“I’ve come through some changes,” muses George, surely an understatement. “It’s been a long tunnel. When you look at Bruce’s practice, including social outreach, nonprofits, community, it provides me a platform to do what I want to do with the rest of my career: Community service of some type. Try important cases but not too many. I want to make a difference.
“I’ve made a commitment to the Board of Bar Overseers. My admission (and remorse) was genuine and heartfelt. It couldn’t be anything else. I have a different mission in life now … I hope that doesn’t sound too cheesy.”
The two met during the Worthington/McCowen case, George representing the defendant, Bierhans representing a garbage disposal company where McCowen worked.
“I think I’m perceptive, I get people,” says Bierhans. Toward the end of the trial, he saw a moment far removed from legal jousting: “Bob put his arm around McCowen. That showed me something personal and it stuck in my mind. I saw a decent trial lawyer, and a decent human being.”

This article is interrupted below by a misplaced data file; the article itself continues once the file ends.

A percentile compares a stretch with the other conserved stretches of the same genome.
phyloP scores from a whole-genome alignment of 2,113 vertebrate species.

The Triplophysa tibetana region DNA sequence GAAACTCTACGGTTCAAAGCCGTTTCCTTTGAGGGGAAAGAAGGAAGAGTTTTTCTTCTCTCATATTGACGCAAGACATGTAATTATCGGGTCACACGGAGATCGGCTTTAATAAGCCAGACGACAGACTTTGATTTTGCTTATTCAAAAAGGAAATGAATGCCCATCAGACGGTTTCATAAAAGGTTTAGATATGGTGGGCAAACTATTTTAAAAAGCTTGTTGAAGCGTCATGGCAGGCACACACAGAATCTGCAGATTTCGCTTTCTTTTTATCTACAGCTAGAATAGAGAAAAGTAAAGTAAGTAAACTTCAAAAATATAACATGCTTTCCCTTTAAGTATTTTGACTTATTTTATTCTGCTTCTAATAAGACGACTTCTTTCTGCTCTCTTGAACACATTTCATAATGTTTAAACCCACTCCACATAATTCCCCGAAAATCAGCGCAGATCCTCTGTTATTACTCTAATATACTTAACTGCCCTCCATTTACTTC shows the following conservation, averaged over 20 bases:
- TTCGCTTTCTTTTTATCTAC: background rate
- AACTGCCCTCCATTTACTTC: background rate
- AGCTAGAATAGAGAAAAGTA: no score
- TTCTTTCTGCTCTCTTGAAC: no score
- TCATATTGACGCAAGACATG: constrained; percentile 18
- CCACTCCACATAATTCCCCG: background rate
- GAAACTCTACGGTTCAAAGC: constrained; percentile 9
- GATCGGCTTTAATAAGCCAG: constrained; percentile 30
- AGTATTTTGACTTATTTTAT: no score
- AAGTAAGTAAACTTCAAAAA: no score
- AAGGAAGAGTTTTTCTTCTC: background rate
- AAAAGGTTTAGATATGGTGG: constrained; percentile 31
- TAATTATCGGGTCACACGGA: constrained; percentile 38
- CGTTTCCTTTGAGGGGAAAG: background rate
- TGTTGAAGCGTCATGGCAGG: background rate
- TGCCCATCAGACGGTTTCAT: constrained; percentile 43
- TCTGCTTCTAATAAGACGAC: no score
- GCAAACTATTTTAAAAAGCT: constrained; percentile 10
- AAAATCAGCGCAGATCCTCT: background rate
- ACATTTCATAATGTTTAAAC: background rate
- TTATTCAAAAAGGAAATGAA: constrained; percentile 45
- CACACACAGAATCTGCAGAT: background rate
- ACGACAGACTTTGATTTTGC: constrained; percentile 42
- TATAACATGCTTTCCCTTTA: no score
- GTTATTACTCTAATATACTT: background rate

Some might argue that George’s defense was not as thorough and creative as it might have been; perhaps, as a passionate one-man show with a lot of cases but not a lot of people power behind him, he was overextended. But there never was a hint that George mailed it in, or had anything but his client’s welfare foremost in mind.